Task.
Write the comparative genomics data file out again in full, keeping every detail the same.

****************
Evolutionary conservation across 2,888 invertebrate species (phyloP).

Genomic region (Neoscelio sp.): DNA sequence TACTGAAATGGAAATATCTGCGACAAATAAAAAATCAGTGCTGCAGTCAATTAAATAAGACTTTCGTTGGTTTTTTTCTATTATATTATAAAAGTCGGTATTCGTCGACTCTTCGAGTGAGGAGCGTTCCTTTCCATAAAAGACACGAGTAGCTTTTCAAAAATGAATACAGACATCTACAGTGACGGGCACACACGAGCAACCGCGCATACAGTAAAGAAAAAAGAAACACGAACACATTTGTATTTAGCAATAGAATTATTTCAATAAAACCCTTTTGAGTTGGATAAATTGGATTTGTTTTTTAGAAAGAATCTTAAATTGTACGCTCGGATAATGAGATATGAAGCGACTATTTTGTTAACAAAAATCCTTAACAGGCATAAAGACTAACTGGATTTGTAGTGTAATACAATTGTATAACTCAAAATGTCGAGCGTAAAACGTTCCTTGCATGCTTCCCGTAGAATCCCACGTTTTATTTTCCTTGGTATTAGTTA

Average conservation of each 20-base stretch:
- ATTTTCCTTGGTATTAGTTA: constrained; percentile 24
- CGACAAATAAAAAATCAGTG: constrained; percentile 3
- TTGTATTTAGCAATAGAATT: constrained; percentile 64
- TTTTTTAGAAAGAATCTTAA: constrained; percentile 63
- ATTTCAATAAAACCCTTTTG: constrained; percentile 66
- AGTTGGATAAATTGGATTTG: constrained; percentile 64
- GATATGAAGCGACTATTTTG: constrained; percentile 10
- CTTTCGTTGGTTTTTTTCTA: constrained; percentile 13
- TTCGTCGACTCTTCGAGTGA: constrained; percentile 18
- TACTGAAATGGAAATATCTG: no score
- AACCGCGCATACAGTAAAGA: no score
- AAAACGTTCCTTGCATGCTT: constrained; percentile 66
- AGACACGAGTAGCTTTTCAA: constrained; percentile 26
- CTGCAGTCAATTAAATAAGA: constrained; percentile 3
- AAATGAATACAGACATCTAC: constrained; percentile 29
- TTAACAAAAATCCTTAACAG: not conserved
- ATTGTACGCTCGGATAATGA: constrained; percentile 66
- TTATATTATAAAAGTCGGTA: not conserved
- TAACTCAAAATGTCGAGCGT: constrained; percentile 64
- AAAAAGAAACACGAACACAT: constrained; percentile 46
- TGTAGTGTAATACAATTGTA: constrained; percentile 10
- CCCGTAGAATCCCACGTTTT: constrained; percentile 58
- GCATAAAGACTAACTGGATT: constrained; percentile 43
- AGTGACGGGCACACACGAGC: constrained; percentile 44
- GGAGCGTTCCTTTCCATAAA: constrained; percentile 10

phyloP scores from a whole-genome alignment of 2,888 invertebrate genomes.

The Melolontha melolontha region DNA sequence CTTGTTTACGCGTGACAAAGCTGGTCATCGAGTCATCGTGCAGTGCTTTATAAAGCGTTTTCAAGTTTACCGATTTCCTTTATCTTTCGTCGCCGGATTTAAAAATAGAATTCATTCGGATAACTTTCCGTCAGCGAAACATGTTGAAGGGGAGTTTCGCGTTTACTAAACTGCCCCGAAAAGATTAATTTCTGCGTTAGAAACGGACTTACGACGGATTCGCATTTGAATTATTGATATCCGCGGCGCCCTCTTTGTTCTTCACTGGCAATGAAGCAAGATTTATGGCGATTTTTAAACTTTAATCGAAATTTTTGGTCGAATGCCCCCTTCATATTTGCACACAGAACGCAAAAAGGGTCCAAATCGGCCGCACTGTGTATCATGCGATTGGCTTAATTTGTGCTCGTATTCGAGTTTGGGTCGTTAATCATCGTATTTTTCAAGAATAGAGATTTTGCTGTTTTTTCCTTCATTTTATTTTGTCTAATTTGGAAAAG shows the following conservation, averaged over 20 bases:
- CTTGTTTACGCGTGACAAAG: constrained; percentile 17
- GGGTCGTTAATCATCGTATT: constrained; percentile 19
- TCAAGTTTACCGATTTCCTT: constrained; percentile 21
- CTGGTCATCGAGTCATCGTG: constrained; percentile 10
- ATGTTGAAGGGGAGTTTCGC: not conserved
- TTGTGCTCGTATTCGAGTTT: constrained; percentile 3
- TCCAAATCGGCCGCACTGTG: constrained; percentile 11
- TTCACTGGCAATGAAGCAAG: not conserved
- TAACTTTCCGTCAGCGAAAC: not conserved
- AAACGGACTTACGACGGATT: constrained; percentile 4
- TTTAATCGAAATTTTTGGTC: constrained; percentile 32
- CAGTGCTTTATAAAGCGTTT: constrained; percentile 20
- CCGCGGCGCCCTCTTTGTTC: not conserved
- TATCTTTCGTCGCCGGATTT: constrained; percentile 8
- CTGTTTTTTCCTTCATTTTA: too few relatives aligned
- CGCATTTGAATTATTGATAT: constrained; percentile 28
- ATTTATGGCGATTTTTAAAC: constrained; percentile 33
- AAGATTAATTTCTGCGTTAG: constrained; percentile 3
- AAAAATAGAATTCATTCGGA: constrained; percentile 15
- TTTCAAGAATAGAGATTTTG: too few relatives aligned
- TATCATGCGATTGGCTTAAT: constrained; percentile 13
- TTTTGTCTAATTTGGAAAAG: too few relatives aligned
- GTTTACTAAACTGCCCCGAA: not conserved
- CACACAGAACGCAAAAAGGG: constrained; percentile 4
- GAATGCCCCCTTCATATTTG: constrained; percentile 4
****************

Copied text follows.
Evolutionary conservation across 2,888 invertebrate species (phyloP).

Genomic region (Neoscelio sp.): DNA sequence TACTGAAATGGAAATATCTGCGACAAATAAAAAATCAGTGCTGCAGTCAATTAAATAAGACTTTCGTTGGTTTTTTTCTATTATATTATAAAAGTCGGTATTCGTCGACTCTTCGAGTGAGGAGCGTTCCTTTCCATAAAAGACACGAGTAGCTTTTCAAAAATGAATACAGACATCTACAGTGACGGGCACACACGAGCAACCGCGCATACAGTAAAGAAAAAAGAAACACGAACACATTTGTATTTAGCAATAGAATTATTTCAATAAAACCCTTTTGAGTTGGATAAATTGGATTTGTTTTTTAGAAAGAATCTTAAATTGTACGCTCGGATAATGAGATATGAAGCGACTATTTTGTTAACAAAAATCCTTAACAGGCATAAAGACTAACTGGATTTGTAGTGTAATACAATTGTATAACTCAAAATGTCGAGCGTAAAACGTTCCTTGCATGCTTCCCGTAGAATCCCACGTTTTATTTTCCTTGGTATTAGTTA

Average conservation of each 20-base stretch:
- ATTTTCCTTGGTATTAGTTA: constrained; percentile 24
- CGACAAATAAAAAATCAGTG: constrained; percentile 3
- TTGTATTTAGCAATAGAATT: constrained; percentile 64
- TTTTTTAGAAAGAATCTTAA: constrained; percentile 63
- ATTTCAATAAAACCCTTTTG: constrained; percentile 66
- AGTTGGATAAATTGGATTTG: constrained; percentile 64
- GATATGAAGCGACTATTTTG: constrained; percentile 10
- CTTTCGTTGGTTTTTTTCTA: constrained; percentile 13
- TTCGTCGACTCTTCGAGTGA: constrained; percentile 18
- TACTGAAATGGAAATATCTG: no score
- AACCGCGCATACAGTAAAGA: no score
- AAAACGTTCCTTGCATGCTT: constrained; percentile 66
- AGACACGAGTAGCTTTTCAA: constrained; percentile 26
- CTGCAGTCAATTAAATAAGA: constrained; percentile 3
- AAATGAATACAGACATCTAC: constrained; percentile 29
- TTAACAAAAATCCTTAACAG: not conserved
- ATTGTACGCTCGGATAATGA: constrained; percentile 66
- TTATATTATAAAAGTCGGTA: not conserved
- TAACTCAAAATGTCGAGCGT: constrained; percentile 64
- AAAAAGAAACACGAACACAT: constrained; percentile 46
- TGTAGTGTAATACAATTGTA: constrained; percentile 10
- CCCGTAGAATCCCACGTTTT: constrained; percentile 58
- GCATAAAGACTAACTGGATT: constrained; percentile 43
- AGTGACGGGCACACACGAGC: constrained; percentile 44
- GGAGCGTTCCTTTCCATAAA: constrained; percentile 10

phyloP scores from a whole-genome alignment of 2,888 invertebrate genomes.

The Melolontha melolontha region DNA sequence CTTGTTTACGCGTGACAAAGCTGGTCATCGAGTCATCGTGCAGTGCTTTATAAAGCGTTTTCAAGTTTACCGATTTCCTTTATCTTTCGTCGCCGGATTTAAAAATAGAATTCATTCGGATAACTTTCCGTCAGCGAAACATGTTGAAGGGGAGTTTCGCGTTTACTAAACTGCCCCGAAAAGATTAATTTCTGCGTTAGAAACGGACTTACGACGGATTCGCATTTGAATTATTGATATCCGCGGCGCCCTCTTTGTTCTTCACTGGCAATGAAGCAAGATTTATGGCGATTTTTAAACTTTAATCGAAATTTTTGGTCGAATGCCCCCTTCATATTTGCACACAGAACGCAAAAAGGGTCCAAATCGGCCGCACTGTGTATCATGCGATTGGCTTAATTTGTGCTCGTATTCGAGTTTGGGTCGTTAATCATCGTATTTTTCAAGAATAGAGATTTTGCTGTTTTTTCCTTCATTTTATTTTGTCTAATTTGGAAAAG shows the following conservation, averaged over 20 bases:
- CTTGTTTACGCGTGACAAAG: constrained; percentile 17
- GGGTCGTTAATCATCGTATT: constrained; percentile 19
- TCAAGTTTACCGATTTCCTT: constrained; percentile 21
- CTGGTCATCGAGTCATCGTG: constrained; percentile 10
- ATGTTGAAGGGGAGTTTCGC: not conserved
- TTGTGCTCGTATTCGAGTTT: constrained; percentile 3
- TCCAAATCGGCCGCACTGTG: constrained; percentile 11
- TTCACTGGCAATGAAGCAAG: not conserved
- TAACTTTCCGTCAGCGAAAC: not conserved
- AAACGGACTTACGACGGATT: constrained; percentile 4
- TTTAATCGAAATTTTTGGTC: constrained; percentile 32
- CAGTGCTTTATAAAGCGTTT: constrained; percentile 20
- CCGCGGCGCCCTCTTTGTTC: not conserved
- TATCTTTCGTCGCCGGATTT: constrained; percentile 8
- CTGTTTTTTCCTTCATTTTA: too few relatives aligned
- CGCATTTGAATTATTGATAT: constrained; percentile 28
- ATTTATGGCGATTTTTAAAC: constrained; percentile 33
- AAGATTAATTTCTGCGTTAG: constrained; percentile 3
- AAAAATAGAATTCATTCGGA: constrained; percentile 15
- TTTCAAGAATAGAGATTTTG: too few relatives aligned
- TATCATGCGATTGGCTTAAT: constrained; percentile 13
- TTTTGTCTAATTTGGAAAAG: too few relatives aligned
- GTTTACTAAACTGCCCCGAA: not conserved
- CACACAGAACGCAAAAAGGG: constrained; percentile 4
- GAATGCCCCCTTCATATTTG: constrained; percentile 4